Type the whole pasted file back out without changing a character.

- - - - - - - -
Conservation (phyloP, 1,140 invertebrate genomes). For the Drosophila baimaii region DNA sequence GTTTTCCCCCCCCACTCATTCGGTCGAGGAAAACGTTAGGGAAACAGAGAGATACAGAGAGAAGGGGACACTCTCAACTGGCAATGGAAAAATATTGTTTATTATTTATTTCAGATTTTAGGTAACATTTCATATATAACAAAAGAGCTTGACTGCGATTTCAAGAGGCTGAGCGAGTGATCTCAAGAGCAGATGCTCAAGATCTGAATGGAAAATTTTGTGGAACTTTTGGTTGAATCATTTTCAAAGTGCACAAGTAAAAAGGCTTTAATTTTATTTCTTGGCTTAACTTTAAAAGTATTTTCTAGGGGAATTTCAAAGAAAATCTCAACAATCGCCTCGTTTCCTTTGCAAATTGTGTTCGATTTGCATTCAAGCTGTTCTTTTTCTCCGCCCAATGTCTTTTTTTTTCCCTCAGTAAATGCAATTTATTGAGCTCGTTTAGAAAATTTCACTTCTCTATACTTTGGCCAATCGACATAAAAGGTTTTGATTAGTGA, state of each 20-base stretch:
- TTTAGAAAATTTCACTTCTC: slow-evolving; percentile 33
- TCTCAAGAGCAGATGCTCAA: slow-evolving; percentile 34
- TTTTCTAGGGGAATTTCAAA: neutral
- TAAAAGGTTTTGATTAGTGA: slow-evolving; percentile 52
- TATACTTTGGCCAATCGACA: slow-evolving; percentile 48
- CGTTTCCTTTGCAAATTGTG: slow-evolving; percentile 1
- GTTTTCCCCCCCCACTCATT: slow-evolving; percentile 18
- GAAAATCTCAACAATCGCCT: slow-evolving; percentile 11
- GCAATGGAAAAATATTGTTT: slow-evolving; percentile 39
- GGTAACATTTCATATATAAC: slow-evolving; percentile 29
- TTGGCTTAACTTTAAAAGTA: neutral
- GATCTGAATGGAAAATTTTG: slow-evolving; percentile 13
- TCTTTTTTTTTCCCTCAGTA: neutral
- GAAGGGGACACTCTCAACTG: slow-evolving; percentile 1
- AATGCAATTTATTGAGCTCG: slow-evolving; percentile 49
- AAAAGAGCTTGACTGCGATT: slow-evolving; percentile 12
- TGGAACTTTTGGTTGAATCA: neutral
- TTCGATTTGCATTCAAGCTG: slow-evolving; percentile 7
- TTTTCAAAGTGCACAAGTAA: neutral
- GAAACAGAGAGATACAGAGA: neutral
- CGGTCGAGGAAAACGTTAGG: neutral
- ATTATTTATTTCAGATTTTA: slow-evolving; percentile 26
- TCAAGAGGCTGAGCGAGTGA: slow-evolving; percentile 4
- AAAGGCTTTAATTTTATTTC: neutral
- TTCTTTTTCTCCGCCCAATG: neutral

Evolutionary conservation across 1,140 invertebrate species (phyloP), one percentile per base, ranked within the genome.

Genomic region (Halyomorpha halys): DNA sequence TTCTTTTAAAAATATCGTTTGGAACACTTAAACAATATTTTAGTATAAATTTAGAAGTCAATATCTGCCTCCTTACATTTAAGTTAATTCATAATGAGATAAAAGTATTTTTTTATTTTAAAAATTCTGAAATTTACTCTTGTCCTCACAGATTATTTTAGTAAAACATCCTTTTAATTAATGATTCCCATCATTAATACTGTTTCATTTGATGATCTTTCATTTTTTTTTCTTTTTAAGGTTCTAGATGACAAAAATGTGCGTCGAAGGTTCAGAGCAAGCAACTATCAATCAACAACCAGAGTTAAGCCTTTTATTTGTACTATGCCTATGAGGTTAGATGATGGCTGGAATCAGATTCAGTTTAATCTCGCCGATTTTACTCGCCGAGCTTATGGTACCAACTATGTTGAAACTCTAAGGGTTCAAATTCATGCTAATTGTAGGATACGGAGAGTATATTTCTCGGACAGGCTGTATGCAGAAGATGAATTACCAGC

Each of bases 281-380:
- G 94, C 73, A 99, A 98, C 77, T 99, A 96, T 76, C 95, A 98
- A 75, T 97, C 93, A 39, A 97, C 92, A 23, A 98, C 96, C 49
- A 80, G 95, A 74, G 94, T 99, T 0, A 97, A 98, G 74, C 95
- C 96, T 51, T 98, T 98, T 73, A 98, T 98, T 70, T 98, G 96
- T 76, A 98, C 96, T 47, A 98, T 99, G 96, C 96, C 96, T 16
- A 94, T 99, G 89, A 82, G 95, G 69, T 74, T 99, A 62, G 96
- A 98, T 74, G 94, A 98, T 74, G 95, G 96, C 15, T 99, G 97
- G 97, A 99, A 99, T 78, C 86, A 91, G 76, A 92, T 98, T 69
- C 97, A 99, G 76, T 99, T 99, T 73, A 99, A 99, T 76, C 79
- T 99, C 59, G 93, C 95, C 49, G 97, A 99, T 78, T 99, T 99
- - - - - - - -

Conservation (phyloP, 1,140 invertebrate genomes). For the Drosophila baimaii region DNA sequence GTTTTCCCCCCCCACTCATTCGGTCGAGGAAAACGTTAGGGAAACAGAGAGATACAGAGAGAAGGGGACACTCTCAACTGGCAATGGAAAAATATTGTTTATTATTTATTTCAGATTTTAGGTAACATTTCATATATAACAAAAGAGCTTGACTGCGATTTCAAGAGGCTGAGCGAGTGATCTCAAGAGCAGATGCTCAAGATCTGAATGGAAAATTTTGTGGAACTTTTGGTTGAATCATTTTCAAAGTGCACAAGTAAAAAGGCTTTAATTTTATTTCTTGGCTTAACTTTAAAAGTATTTTCTAGGGGAATTTCAAAGAAAATCTCAACAATCGCCTCGTTTCCTTTGCAAATTGTGTTCGATTTGCATTCAAGCTGTTCTTTTTCTCCGCCCAATGTCTTTTTTTTTCCCTCAGTAAATGCAATTTATTGAGCTCGTTTAGAAAATTTCACTTCTCTATACTTTGGCCAATCGACATAAAAGGTTTTGATTAGTGA, state of each 20-base stretch:
- TTTAGAAAATTTCACTTCTC: slow-evolving; percentile 33
- TCTCAAGAGCAGATGCTCAA: slow-evolving; percentile 34
- TTTTCTAGGGGAATTTCAAA: neutral
- TAAAAGGTTTTGATTAGTGA: slow-evolving; percentile 52
- TATACTTTGGCCAATCGACA: slow-evolving; percentile 48
- CGTTTCCTTTGCAAATTGTG: slow-evolving; percentile 1
- GTTTTCCCCCCCCACTCATT: slow-evolving; percentile 18
- GAAAATCTCAACAATCGCCT: slow-evolving; percentile 11
- GCAATGGAAAAATATTGTTT: slow-evolving; percentile 39
- GGTAACATTTCATATATAAC: slow-evolving; percentile 29
- TTGGCTTAACTTTAAAAGTA: neutral
- GATCTGAATGGAAAATTTTG: slow-evolving; percentile 13
- TCTTTTTTTTTCCCTCAGTA: neutral
- GAAGGGGACACTCTCAACTG: slow-evolving; percentile 1
- AATGCAATTTATTGAGCTCG: slow-evolving; percentile 49
- AAAAGAGCTTGACTGCGATT: slow-evolving; percentile 12
- TGGAACTTTTGGTTGAATCA: neutral
- TTCGATTTGCATTCAAGCTG: slow-evolving; percentile 7
- TTTTCAAAGTGCACAAGTAA: neutral
- GAAACAGAGAGATACAGAGA: neutral
- CGGTCGAGGAAAACGTTAGG: neutral
- ATTATTTATTTCAGATTTTA: slow-evolving; percentile 26
- TCAAGAGGCTGAGCGAGTGA: slow-evolving; percentile 4
- AAAGGCTTTAATTTTATTTC: neutral
- TTCTTTTTCTCCGCCCAATG: neutral

Evolutionary conservation across 1,140 invertebrate species (phyloP), one percentile per base, ranked within the genome.

Genomic region (Halyomorpha halys): DNA sequence TTCTTTTAAAAATATCGTTTGGAACACTTAAACAATATTTTAGTATAAATTTAGAAGTCAATATCTGCCTCCTTACATTTAAGTTAATTCATAATGAGATAAAAGTATTTTTTTATTTTAAAAATTCTGAAATTTACTCTTGTCCTCACAGATTATTTTAGTAAAACATCCTTTTAATTAATGATTCCCATCATTAATACTGTTTCATTTGATGATCTTTCATTTTTTTTTCTTTTTAAGGTTCTAGATGACAAAAATGTGCGTCGAAGGTTCAGAGCAAGCAACTATCAATCAACAACCAGAGTTAAGCCTTTTATTTGTACTATGCCTATGAGGTTAGATGATGGCTGGAATCAGATTCAGTTTAATCTCGCCGATTTTACTCGCCGAGCTTATGGTACCAACTATGTTGAAACTCTAAGGGTTCAAATTCATGCTAATTGTAGGATACGGAGAGTATATTTCTCGGACAGGCTGTATGCAGAAGATGAATTACCAGC

Each of bases 281-380:
- G 94, C 73, A 99, A 98, C 77, T 99, A 96, T 76, C 95, A 98
- A 75, T 97, C 93, A 39, A 97, C 92, A 23, A 98, C 96, C 49
- A 80, G 95, A 74, G 94, T 99, T 0, A 97, A 98, G 74, C 95
- C 96, T 51, T 98, T 98, T 73, A 98, T 98, T 70, T 98, G 96
- T 76, A 98, C 96, T 47, A 98, T 99, G 96, C 96, C 96, T 16
- A 94, T 99, G 89, A 82, G 95, G 69, T 74, T 99, A 62, G 96
- A 98, T 74, G 94, A 98, T 74, G 95, G 96, C 15, T 99, G 97
- G 97, A 99, A 99, T 78, C 86, A 91, G 76, A 92, T 98, T 69
- C 97, A 99, G 76, T 99, T 99, T 73, A 99, A 99, T 76, C 79
- T 99, C 59, G 93, C 95, C 49, G 97, A 99, T 78, T 99, T 99